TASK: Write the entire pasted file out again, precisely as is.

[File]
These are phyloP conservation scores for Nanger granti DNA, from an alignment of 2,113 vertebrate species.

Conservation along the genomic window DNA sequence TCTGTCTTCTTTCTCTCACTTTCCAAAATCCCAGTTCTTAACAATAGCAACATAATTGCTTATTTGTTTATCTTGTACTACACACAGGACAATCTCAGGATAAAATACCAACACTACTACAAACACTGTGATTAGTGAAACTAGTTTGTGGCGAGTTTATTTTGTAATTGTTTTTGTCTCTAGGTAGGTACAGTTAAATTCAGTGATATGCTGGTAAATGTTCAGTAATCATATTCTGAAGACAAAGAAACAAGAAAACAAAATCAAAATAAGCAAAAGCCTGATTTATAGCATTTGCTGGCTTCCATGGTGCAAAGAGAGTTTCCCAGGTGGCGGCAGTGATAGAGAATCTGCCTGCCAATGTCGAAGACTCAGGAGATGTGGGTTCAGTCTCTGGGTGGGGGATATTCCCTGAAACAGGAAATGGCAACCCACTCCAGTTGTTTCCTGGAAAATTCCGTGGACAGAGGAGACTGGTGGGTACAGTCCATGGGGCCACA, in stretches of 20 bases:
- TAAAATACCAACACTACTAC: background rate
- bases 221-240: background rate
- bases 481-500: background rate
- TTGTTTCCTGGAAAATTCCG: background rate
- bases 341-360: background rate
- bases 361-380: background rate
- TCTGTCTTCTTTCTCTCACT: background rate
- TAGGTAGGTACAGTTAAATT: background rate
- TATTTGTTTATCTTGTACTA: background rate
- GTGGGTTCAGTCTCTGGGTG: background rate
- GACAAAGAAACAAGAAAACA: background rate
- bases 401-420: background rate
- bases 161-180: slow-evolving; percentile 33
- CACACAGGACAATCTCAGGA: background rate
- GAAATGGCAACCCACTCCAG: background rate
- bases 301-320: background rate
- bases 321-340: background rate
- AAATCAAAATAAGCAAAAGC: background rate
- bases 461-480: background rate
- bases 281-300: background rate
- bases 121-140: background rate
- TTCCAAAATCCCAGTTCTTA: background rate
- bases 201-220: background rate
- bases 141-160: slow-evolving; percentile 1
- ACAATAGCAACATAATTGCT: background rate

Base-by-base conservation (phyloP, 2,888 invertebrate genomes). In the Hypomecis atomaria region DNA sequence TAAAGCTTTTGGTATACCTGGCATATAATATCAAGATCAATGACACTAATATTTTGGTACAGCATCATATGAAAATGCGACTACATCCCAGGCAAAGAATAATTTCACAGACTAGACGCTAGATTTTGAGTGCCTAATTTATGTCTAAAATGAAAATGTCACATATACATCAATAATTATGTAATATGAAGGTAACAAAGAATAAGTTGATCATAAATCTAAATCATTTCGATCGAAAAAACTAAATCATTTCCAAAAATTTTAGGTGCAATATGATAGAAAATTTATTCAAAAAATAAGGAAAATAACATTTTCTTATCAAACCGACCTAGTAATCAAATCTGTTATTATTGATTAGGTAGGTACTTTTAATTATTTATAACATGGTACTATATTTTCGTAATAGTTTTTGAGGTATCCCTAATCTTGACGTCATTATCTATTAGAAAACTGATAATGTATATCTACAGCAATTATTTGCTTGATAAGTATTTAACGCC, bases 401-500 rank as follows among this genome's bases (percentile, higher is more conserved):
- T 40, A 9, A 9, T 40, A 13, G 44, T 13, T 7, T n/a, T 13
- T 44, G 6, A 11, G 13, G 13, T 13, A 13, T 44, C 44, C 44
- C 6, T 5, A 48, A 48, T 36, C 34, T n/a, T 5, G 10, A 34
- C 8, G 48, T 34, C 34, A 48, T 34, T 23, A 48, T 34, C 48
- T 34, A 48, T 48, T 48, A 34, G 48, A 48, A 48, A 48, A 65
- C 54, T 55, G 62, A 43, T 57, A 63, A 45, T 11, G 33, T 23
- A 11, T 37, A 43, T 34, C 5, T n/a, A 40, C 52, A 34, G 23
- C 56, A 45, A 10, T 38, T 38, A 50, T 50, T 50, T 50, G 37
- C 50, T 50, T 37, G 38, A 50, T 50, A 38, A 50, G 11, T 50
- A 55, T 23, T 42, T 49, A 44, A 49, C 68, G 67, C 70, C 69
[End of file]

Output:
These are phyloP conservation scores for Nanger granti DNA, from an alignment of 2,113 vertebrate species.

Conservation along the genomic window DNA sequence TCTGTCTTCTTTCTCTCACTTTCCAAAATCCCAGTTCTTAACAATAGCAACATAATTGCTTATTTGTTTATCTTGTACTACACACAGGACAATCTCAGGATAAAATACCAACACTACTACAAACACTGTGATTAGTGAAACTAGTTTGTGGCGAGTTTATTTTGTAATTGTTTTTGTCTCTAGGTAGGTACAGTTAAATTCAGTGATATGCTGGTAAATGTTCAGTAATCATATTCTGAAGACAAAGAAACAAGAAAACAAAATCAAAATAAGCAAAAGCCTGATTTATAGCATTTGCTGGCTTCCATGGTGCAAAGAGAGTTTCCCAGGTGGCGGCAGTGATAGAGAATCTGCCTGCCAATGTCGAAGACTCAGGAGATGTGGGTTCAGTCTCTGGGTGGGGGATATTCCCTGAAACAGGAAATGGCAACCCACTCCAGTTGTTTCCTGGAAAATTCCGTGGACAGAGGAGACTGGTGGGTACAGTCCATGGGGCCACA, in stretches of 20 bases:
- TAAAATACCAACACTACTAC: background rate
- bases 221-240: background rate
- bases 481-500: background rate
- TTGTTTCCTGGAAAATTCCG: background rate
- bases 341-360: background rate
- bases 361-380: background rate
- TCTGTCTTCTTTCTCTCACT: background rate
- TAGGTAGGTACAGTTAAATT: background rate
- TATTTGTTTATCTTGTACTA: background rate
- GTGGGTTCAGTCTCTGGGTG: background rate
- GACAAAGAAACAAGAAAACA: background rate
- bases 401-420: background rate
- bases 161-180: slow-evolving; percentile 33
- CACACAGGACAATCTCAGGA: background rate
- GAAATGGCAACCCACTCCAG: background rate
- bases 301-320: background rate
- bases 321-340: background rate
- AAATCAAAATAAGCAAAAGC: background rate
- bases 461-480: background rate
- bases 281-300: background rate
- bases 121-140: background rate
- TTCCAAAATCCCAGTTCTTA: background rate
- bases 201-220: background rate
- bases 141-160: slow-evolving; percentile 1
- ACAATAGCAACATAATTGCT: background rate

Base-by-base conservation (phyloP, 2,888 invertebrate genomes). In the Hypomecis atomaria region DNA sequence TAAAGCTTTTGGTATACCTGGCATATAATATCAAGATCAATGACACTAATATTTTGGTACAGCATCATATGAAAATGCGACTACATCCCAGGCAAAGAATAATTTCACAGACTAGACGCTAGATTTTGAGTGCCTAATTTATGTCTAAAATGAAAATGTCACATATACATCAATAATTATGTAATATGAAGGTAACAAAGAATAAGTTGATCATAAATCTAAATCATTTCGATCGAAAAAACTAAATCATTTCCAAAAATTTTAGGTGCAATATGATAGAAAATTTATTCAAAAAATAAGGAAAATAACATTTTCTTATCAAACCGACCTAGTAATCAAATCTGTTATTATTGATTAGGTAGGTACTTTTAATTATTTATAACATGGTACTATATTTTCGTAATAGTTTTTGAGGTATCCCTAATCTTGACGTCATTATCTATTAGAAAACTGATAATGTATATCTACAGCAATTATTTGCTTGATAAGTATTTAACGCC, bases 401-500 rank as follows among this genome's bases (percentile, higher is more conserved):
- T 40, A 9, A 9, T 40, A 13, G 44, T 13, T 7, T n/a, T 13
- T 44, G 6, A 11, G 13, G 13, T 13, A 13, T 44, C 44, C 44
- C 6, T 5, A 48, A 48, T 36, C 34, T n/a, T 5, G 10, A 34
- C 8, G 48, T 34, C 34, A 48, T 34, T 23, A 48, T 34, C 48
- T 34, A 48, T 48, T 48, A 34, G 48, A 48, A 48, A 48, A 65
- C 54, T 55, G 62, A 43, T 57, A 63, A 45, T 11, G 33, T 23
- A 11, T 37, A 43, T 34, C 5, T n/a, A 40, C 52, A 34, G 23
- C 56, A 45, A 10, T 38, T 38, A 50, T 50, T 50, T 50, G 37
- C 50, T 50, T 37, G 38, A 50, T 50, A 38, A 50, G 11, T 50
- A 55, T 23, T 42, T 49, A 44, A 49, C 68, G 67, C 70, C 69